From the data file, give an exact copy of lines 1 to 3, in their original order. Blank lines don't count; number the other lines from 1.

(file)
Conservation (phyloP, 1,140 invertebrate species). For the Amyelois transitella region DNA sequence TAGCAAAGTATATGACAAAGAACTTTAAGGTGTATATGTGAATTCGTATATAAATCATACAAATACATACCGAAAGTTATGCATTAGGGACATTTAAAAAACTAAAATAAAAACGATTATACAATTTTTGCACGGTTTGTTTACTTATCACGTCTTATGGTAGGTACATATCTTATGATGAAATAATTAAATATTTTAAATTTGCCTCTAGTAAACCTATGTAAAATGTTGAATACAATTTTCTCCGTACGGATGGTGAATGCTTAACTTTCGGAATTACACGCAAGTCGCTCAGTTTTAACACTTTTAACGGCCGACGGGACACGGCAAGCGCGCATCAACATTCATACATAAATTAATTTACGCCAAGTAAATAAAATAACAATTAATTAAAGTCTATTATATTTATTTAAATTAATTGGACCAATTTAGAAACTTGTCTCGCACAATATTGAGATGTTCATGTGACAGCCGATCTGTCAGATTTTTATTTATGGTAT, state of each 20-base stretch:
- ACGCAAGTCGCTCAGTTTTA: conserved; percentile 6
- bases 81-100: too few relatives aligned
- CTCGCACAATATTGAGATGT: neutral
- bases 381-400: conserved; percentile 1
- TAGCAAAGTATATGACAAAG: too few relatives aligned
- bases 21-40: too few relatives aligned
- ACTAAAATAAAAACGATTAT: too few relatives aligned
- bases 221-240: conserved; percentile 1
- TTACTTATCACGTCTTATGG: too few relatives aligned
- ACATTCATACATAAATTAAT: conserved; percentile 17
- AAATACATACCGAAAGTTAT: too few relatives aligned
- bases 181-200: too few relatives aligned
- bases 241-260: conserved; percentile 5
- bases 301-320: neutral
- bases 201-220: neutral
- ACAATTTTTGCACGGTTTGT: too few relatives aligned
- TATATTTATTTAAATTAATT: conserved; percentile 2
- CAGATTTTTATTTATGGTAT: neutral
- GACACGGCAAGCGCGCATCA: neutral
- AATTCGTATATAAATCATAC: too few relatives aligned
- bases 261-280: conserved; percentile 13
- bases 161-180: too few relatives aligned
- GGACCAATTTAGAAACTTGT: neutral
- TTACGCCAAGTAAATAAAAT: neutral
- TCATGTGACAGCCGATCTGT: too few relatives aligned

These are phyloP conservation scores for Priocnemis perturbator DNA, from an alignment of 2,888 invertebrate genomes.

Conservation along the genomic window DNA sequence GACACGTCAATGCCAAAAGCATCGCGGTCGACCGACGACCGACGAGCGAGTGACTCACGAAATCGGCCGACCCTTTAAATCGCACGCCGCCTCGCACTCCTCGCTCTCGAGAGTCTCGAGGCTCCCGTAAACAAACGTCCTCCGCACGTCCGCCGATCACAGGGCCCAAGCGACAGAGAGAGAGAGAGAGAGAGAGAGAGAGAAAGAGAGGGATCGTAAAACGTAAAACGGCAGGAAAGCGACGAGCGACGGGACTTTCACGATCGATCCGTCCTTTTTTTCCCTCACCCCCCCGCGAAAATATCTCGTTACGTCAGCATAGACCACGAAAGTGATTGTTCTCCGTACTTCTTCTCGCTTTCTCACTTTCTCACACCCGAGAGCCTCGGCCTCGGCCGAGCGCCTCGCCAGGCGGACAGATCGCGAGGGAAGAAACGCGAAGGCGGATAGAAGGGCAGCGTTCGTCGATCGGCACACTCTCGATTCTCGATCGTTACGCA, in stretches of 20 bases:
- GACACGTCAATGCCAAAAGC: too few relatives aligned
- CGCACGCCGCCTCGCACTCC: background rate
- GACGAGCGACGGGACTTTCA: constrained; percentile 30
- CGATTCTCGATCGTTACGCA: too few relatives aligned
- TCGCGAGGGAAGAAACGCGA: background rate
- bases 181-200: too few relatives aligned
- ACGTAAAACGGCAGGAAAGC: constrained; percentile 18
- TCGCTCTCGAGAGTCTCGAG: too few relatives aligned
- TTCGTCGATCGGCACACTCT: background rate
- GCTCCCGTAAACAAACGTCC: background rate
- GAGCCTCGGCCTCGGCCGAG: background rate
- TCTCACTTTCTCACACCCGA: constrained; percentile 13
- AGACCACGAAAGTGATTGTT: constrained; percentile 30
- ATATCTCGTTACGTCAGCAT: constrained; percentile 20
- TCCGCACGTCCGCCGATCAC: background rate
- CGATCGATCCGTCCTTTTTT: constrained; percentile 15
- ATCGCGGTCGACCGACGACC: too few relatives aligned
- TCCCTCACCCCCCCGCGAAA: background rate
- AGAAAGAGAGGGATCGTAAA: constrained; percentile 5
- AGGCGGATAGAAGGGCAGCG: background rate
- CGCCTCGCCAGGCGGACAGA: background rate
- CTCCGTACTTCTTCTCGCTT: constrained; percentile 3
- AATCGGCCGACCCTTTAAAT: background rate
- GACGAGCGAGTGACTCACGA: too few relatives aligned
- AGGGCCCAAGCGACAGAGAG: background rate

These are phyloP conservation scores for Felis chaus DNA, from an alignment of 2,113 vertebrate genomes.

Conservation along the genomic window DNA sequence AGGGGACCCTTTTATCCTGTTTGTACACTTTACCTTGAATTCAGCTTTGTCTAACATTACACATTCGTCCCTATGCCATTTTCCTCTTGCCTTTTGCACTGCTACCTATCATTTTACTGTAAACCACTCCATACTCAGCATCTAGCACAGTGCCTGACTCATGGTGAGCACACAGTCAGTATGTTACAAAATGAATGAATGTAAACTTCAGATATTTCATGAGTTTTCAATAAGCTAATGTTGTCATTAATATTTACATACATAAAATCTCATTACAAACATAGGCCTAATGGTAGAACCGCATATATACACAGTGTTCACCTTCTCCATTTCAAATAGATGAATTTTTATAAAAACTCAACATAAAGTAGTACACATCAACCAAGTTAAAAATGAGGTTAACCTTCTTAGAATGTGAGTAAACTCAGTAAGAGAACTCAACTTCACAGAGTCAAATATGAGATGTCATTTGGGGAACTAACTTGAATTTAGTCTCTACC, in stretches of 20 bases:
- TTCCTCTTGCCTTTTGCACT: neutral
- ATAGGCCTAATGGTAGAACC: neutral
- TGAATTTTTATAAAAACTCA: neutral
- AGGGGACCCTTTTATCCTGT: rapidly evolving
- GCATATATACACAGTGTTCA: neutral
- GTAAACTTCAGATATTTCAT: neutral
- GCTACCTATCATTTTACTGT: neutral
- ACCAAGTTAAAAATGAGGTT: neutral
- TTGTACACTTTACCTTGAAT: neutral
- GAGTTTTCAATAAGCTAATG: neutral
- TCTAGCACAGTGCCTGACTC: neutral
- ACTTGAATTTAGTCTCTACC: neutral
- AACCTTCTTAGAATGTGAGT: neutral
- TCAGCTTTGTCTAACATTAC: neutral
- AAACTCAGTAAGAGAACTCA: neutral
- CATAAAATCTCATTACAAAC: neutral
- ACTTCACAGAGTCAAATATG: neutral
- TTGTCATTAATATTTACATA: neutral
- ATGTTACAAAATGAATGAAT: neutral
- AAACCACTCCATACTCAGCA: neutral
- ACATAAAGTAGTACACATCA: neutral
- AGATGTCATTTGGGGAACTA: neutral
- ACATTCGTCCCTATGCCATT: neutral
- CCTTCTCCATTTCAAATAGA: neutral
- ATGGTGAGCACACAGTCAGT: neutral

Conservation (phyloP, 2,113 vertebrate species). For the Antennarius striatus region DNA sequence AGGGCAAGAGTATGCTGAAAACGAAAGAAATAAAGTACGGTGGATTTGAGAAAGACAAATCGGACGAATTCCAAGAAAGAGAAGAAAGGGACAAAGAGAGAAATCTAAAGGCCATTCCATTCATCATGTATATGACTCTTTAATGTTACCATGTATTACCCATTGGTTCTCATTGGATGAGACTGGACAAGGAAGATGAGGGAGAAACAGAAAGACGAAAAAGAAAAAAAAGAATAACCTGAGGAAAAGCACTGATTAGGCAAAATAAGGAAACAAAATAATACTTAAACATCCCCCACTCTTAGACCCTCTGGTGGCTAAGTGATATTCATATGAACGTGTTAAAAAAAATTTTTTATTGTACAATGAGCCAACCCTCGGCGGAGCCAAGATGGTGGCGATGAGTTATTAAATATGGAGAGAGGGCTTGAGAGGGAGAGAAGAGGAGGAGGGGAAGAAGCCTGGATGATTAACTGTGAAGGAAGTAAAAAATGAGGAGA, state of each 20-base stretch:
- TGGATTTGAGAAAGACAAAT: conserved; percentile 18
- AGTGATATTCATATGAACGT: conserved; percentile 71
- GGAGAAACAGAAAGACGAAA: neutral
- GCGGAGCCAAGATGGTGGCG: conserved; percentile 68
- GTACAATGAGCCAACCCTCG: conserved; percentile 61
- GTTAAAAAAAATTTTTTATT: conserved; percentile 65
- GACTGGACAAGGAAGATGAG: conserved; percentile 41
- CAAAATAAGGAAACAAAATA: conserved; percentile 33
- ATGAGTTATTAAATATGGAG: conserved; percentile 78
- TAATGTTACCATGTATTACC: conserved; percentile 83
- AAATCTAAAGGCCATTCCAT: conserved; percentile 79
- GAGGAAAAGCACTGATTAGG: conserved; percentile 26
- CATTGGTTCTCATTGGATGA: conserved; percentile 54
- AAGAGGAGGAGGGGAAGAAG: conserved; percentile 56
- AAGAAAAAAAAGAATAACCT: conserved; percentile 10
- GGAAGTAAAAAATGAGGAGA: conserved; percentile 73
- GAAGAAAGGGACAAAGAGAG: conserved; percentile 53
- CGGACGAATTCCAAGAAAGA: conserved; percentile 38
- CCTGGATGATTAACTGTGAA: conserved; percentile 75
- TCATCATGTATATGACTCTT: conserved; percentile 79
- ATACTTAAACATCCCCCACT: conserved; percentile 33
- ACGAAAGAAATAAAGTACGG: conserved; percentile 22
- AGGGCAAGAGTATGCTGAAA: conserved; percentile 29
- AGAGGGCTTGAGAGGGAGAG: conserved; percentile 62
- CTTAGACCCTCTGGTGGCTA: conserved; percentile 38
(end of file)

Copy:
Conservation (phyloP, 1,140 invertebrate species). For the Amyelois transitella region DNA sequence TAGCAAAGTATATGACAAAGAACTTTAAGGTGTATATGTGAATTCGTATATAAATCATACAAATACATACCGAAAGTTATGCATTAGGGACATTTAAAAAACTAAAATAAAAACGATTATACAATTTTTGCACGGTTTGTTTACTTATCACGTCTTATGGTAGGTACATATCTTATGATGAAATAATTAAATATTTTAAATTTGCCTCTAGTAAACCTATGTAAAATGTTGAATACAATTTTCTCCGTACGGATGGTGAATGCTTAACTTTCGGAATTACACGCAAGTCGCTCAGTTTTAACACTTTTAACGGCCGACGGGACACGGCAAGCGCGCATCAACATTCATACATAAATTAATTTACGCCAAGTAAATAAAATAACAATTAATTAAAGTCTATTATATTTATTTAAATTAATTGGACCAATTTAGAAACTTGTCTCGCACAATATTGAGATGTTCATGTGACAGCCGATCTGTCAGATTTTTATTTATGGTAT, state of each 20-base stretch:
- ACGCAAGTCGCTCAGTTTTA: conserved; percentile 6
- bases 81-100: too few relatives aligned